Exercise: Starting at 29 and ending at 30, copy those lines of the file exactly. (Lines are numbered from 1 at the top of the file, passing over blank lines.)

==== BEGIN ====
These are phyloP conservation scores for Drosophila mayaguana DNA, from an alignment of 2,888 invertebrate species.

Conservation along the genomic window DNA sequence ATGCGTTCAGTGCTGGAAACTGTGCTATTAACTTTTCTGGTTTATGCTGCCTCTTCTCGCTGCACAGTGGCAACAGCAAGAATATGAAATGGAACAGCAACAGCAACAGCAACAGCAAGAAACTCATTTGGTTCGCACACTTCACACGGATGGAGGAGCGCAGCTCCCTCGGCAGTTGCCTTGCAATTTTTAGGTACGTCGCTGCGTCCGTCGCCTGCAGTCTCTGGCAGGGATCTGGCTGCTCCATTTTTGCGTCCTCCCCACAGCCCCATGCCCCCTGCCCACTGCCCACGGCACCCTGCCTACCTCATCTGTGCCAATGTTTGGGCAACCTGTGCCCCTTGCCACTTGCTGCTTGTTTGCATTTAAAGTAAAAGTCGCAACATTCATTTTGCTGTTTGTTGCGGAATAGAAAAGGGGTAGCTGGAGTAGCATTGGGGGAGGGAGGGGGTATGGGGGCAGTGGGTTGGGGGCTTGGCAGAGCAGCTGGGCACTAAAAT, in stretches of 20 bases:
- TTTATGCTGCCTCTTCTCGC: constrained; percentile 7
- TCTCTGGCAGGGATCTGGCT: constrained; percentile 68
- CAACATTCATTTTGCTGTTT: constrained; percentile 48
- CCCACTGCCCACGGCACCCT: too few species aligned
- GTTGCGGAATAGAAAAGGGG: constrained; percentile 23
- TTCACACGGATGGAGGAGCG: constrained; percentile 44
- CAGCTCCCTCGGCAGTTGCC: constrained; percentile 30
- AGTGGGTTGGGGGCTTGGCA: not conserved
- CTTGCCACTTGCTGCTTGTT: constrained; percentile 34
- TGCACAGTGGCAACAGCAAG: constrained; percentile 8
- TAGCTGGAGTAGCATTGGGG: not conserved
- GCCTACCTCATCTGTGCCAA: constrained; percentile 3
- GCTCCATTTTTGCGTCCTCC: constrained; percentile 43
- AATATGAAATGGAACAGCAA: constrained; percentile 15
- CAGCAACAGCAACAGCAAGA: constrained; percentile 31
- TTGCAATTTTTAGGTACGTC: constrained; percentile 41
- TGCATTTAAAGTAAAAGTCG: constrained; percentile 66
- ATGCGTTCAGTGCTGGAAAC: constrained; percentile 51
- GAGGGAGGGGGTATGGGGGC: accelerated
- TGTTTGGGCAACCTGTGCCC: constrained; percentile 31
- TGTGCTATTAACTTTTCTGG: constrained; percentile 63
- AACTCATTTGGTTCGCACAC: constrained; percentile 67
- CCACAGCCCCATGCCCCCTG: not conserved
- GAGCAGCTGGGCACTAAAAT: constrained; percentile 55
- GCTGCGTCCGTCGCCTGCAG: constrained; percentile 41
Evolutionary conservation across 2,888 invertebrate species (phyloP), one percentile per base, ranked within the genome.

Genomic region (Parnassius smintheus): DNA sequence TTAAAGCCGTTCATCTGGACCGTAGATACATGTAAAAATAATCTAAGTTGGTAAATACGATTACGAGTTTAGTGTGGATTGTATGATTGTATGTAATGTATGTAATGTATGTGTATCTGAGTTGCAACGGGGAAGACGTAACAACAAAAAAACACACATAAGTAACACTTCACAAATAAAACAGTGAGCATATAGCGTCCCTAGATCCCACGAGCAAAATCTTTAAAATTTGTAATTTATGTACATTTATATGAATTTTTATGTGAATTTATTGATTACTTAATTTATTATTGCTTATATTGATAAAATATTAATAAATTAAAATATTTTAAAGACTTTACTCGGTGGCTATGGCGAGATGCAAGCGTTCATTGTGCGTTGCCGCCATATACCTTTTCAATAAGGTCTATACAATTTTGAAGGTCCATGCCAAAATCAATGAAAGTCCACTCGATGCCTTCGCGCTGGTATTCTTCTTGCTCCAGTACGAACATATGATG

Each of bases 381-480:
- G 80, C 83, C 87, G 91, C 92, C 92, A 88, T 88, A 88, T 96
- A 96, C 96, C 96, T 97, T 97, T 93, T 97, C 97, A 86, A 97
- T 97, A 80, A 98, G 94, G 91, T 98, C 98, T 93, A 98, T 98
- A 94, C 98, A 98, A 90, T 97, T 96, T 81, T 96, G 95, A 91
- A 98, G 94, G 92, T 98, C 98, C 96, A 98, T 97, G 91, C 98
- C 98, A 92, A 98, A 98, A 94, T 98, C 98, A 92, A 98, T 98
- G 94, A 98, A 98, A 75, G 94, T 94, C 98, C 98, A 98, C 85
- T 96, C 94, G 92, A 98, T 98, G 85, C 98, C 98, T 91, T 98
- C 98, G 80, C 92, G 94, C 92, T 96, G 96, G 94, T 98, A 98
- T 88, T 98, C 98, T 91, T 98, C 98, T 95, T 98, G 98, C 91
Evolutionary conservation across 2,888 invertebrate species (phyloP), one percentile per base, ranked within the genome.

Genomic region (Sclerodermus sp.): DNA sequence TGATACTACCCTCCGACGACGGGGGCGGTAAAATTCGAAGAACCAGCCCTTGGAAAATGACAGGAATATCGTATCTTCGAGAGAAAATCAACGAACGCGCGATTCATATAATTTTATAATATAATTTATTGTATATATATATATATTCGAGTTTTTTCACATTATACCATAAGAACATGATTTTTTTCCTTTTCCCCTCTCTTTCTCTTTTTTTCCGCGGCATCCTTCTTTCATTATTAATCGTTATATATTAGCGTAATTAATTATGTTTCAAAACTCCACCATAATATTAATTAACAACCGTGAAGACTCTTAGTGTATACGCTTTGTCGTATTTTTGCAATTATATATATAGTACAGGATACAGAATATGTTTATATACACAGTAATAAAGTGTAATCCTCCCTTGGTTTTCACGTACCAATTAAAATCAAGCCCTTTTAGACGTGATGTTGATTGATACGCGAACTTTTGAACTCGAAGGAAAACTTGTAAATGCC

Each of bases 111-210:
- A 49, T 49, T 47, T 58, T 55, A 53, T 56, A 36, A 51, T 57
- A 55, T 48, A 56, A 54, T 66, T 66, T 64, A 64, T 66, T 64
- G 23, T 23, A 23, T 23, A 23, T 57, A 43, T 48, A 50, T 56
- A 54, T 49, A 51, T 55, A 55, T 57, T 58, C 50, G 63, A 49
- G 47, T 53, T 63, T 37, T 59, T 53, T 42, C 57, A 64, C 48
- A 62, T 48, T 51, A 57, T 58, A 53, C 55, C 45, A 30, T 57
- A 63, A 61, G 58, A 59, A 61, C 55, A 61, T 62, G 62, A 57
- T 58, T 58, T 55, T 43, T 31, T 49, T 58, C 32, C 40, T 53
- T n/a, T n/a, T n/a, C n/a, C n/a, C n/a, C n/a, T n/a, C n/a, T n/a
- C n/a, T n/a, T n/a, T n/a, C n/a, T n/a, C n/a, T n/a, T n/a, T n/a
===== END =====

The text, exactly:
Genomic region (Parnassius smintheus): DNA sequence TTAAAGCCGTTCATCTGGACCGTAGATACATGTAAAAATAATCTAAGTTGGTAAATACGATTACGAGTTTAGTGTGGATTGTATGATTGTATGTAATGTATGTAATGTATGTGTATCTGAGTTGCAACGGGGAAGACGTAACAACAAAAAAACACACATAAGTAACACTTCACAAATAAAACAGTGAGCATATAGCGTCCCTAGATCCCACGAGCAAAATCTTTAAAATTTGTAATTTATGTACATTTATATGAATTTTTATGTGAATTTATTGATTACTTAATTTATTATTGCTTATATTGATAAAATATTAATAAATTAAAATATTTTAAAGACTTTACTCGGTGGCTATGGCGAGATGCAAGCGTTCATTGTGCGTTGCCGCCATATACCTTTTCAATAAGGTCTATACAATTTTGAAGGTCCATGCCAAAATCAATGAAAGTCCACTCGATGCCTTCGCGCTGGTATTCTTCTTGCTCCAGTACGAACATATGATG

Each of bases 381-480: